Changes how a toplevel window deals with its size request and user resize attempts. There are really only two reasonable ways to call this function:
gtk_window_set_policy (GTK_WINDOW (window), FALSE, TRUE, FALSE)means that the window is user-resizable.
gtk_window_set_policy (GTK_WINDOW (window), FALSE, FALSE, TRUE)means that the window's size is program-controlled, and should simply match the current size request of the window's children.
The first policy is the default, that is, by default windows are designed to
be resized by users.
gtk_window_set_policy is deprecated and should not be used in newly-written code. Use
gtkWindowSetPolicy(object, allow.shrink, allow.grow, auto.shrink)
- the window
- whether the user can shrink the window below its size request
- whether the user can grow the window larger than its size request
- whether the window automatically snaps back to its size request if it's larger
The basic ugly truth of this function is that it should be simply:
void gtk_window_set_resizable (GtkWindow* window, gboolean setting);
...which is why GTK+ 2.0 introduces
gtkWindowSetResizable, which you
should use instead of
If set to
allow.grow parameter allows the user to expand the window
beyond the size request of its child widgets. If
TRUE, be sure to
check that your child widgets work properly as the window is resized.
A toplevel window will always change size to ensure its child widgets receive
their requested size. This means that if you add child widgets, the toplevel
window will expand to contain them. However, normally the toplevel will not
shrink to fit the size request of its children if it's too large; the
auto.shrink parameter causes the window to shrink when child widgets have too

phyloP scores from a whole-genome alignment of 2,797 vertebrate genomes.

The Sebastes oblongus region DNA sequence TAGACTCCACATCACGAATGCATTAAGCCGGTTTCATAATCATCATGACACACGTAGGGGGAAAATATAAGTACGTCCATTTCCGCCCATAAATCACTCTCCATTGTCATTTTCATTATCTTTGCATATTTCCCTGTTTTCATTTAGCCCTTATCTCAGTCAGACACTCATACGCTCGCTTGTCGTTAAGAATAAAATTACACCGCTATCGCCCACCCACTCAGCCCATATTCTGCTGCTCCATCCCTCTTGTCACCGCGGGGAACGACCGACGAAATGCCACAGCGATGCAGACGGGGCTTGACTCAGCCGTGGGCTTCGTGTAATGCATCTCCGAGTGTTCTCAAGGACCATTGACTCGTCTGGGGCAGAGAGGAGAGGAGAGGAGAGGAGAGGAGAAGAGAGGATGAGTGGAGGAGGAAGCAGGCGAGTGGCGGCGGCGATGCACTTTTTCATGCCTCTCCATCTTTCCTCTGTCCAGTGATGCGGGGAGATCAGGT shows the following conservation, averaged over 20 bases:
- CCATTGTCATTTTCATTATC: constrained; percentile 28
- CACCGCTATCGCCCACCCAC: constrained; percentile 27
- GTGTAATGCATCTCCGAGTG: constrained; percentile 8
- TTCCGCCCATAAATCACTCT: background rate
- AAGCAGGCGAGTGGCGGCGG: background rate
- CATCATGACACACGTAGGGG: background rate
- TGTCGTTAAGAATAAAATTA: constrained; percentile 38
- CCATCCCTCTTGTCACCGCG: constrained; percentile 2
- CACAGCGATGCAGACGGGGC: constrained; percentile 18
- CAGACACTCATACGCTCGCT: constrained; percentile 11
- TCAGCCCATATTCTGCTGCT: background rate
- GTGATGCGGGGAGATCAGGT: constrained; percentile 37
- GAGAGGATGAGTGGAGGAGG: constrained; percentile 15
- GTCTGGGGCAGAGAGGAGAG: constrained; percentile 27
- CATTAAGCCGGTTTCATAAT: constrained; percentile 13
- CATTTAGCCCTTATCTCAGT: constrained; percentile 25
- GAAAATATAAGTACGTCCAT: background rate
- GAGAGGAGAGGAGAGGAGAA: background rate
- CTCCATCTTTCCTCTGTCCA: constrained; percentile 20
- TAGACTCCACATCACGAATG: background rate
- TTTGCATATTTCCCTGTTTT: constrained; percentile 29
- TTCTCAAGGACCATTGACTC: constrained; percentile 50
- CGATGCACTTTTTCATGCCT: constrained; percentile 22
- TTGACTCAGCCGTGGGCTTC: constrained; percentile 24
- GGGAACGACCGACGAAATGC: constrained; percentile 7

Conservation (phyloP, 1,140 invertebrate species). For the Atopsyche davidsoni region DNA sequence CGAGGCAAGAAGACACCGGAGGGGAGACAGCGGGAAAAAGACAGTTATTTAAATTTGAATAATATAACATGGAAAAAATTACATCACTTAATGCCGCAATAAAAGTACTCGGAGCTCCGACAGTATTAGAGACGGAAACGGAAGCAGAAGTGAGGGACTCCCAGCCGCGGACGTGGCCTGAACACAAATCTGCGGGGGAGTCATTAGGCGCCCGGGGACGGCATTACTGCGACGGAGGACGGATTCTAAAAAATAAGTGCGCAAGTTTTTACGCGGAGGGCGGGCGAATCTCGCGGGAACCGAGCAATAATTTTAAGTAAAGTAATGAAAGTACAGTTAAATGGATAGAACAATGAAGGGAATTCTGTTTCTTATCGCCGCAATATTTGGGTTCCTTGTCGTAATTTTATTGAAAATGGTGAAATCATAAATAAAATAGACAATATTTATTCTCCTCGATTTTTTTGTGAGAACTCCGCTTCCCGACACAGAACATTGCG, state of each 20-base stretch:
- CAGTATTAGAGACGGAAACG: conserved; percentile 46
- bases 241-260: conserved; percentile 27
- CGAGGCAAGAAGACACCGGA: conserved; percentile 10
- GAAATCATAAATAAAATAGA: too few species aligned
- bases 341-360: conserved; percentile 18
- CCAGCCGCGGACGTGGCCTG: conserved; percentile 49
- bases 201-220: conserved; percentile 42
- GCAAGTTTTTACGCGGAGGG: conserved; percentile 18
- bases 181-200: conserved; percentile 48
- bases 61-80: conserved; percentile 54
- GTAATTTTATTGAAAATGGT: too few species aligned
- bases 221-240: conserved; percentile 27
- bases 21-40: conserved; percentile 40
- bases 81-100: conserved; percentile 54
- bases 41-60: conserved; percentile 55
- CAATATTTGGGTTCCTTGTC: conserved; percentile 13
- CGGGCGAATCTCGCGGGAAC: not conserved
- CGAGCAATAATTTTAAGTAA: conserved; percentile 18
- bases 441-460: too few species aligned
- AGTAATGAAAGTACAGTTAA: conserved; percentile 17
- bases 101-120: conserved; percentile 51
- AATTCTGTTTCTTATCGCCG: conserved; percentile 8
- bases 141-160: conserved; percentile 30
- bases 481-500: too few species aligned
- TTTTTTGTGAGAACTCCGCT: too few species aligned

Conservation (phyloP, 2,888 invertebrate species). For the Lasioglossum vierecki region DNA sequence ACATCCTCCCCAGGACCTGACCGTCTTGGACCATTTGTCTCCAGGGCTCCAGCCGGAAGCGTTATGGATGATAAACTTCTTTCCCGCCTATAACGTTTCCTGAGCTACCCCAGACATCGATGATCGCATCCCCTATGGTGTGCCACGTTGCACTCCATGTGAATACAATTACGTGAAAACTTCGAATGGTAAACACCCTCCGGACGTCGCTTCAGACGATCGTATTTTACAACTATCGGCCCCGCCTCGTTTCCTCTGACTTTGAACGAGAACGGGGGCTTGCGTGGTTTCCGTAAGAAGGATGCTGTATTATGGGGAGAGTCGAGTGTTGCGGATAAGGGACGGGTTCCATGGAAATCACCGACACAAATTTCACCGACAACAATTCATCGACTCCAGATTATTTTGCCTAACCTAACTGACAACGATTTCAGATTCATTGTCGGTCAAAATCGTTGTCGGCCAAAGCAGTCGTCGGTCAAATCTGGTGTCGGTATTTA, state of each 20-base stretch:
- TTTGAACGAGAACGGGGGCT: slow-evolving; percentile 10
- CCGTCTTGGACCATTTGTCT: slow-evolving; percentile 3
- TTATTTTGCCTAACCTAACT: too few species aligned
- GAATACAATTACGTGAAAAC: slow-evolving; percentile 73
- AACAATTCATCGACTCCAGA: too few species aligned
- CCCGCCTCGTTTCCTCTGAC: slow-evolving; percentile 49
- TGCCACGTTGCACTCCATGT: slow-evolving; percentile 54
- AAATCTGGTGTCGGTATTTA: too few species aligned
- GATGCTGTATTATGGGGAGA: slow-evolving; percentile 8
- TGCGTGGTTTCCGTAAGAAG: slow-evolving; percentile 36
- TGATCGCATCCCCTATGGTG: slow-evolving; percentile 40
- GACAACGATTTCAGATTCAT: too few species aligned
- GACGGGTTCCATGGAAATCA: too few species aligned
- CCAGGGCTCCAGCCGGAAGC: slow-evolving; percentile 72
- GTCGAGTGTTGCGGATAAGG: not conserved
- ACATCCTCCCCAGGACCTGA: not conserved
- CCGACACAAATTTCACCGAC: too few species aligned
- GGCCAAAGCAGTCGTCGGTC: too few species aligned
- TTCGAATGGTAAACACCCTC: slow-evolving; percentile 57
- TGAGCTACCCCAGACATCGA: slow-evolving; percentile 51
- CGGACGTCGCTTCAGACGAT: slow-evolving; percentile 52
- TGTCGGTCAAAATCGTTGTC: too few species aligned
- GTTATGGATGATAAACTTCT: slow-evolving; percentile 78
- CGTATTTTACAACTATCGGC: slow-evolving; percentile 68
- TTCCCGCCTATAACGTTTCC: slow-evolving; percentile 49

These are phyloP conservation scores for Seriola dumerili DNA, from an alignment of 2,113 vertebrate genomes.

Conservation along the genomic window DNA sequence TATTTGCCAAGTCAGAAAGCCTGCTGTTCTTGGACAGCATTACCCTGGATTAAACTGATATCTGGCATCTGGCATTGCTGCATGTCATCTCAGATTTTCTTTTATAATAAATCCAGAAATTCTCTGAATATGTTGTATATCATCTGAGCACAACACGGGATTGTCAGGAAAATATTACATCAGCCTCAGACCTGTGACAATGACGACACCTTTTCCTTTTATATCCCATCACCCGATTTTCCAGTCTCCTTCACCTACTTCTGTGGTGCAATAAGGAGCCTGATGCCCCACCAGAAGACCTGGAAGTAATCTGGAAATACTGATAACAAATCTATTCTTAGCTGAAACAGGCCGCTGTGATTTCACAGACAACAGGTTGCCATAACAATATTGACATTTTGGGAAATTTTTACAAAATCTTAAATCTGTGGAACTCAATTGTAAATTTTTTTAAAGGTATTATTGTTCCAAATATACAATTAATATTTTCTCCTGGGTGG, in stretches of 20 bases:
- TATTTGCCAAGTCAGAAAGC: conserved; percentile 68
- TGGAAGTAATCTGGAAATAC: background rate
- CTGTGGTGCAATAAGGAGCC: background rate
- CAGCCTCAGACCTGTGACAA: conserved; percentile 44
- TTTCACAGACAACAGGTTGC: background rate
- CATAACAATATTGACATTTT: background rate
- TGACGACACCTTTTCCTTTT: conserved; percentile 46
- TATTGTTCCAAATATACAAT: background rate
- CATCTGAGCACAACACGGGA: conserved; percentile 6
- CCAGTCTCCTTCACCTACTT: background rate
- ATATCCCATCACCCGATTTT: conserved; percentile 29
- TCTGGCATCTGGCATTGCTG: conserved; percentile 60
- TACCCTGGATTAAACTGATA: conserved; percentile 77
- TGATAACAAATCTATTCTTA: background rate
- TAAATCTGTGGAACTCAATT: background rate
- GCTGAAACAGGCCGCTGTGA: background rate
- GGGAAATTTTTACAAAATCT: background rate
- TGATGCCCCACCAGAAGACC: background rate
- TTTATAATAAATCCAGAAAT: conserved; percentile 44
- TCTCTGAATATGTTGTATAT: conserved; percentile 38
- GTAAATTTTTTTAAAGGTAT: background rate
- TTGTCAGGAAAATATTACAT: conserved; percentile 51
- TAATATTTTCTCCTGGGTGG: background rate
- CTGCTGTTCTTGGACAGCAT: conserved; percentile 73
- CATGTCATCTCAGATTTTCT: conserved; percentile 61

auto.shrink is normally used with the second of the two window
policies mentioned above. That is, set
TRUE if you want the
window to have a fixed, always-optimal size determined by your program.
auto.shrink doesn't do anything if
both set to
Neither of the two suggested window policies set the
allow.shrink parameter to
TRUE, the user can shrink the window so that its
children do not receive their full size request; this is basically a bad thing,
because most widgets will look wrong if this happens. Furthermore GTK+ has a
tendency to re-expand the window if size is recalculated for any reason. The
upshot is that
allow.shrink should always be set to
Sometimes when you think you want to use
allow.shrink, the real problem is that
some specific child widget is requesting too much space, so the user can't
shrink the window sufficiently. Perhaps you are calling
on a child widget, and forcing its size request to be too large. Instead of
setting the child's usize, consider using
gtkWindowSetDefaultSize so that
the child gets a larger allocation than it requests.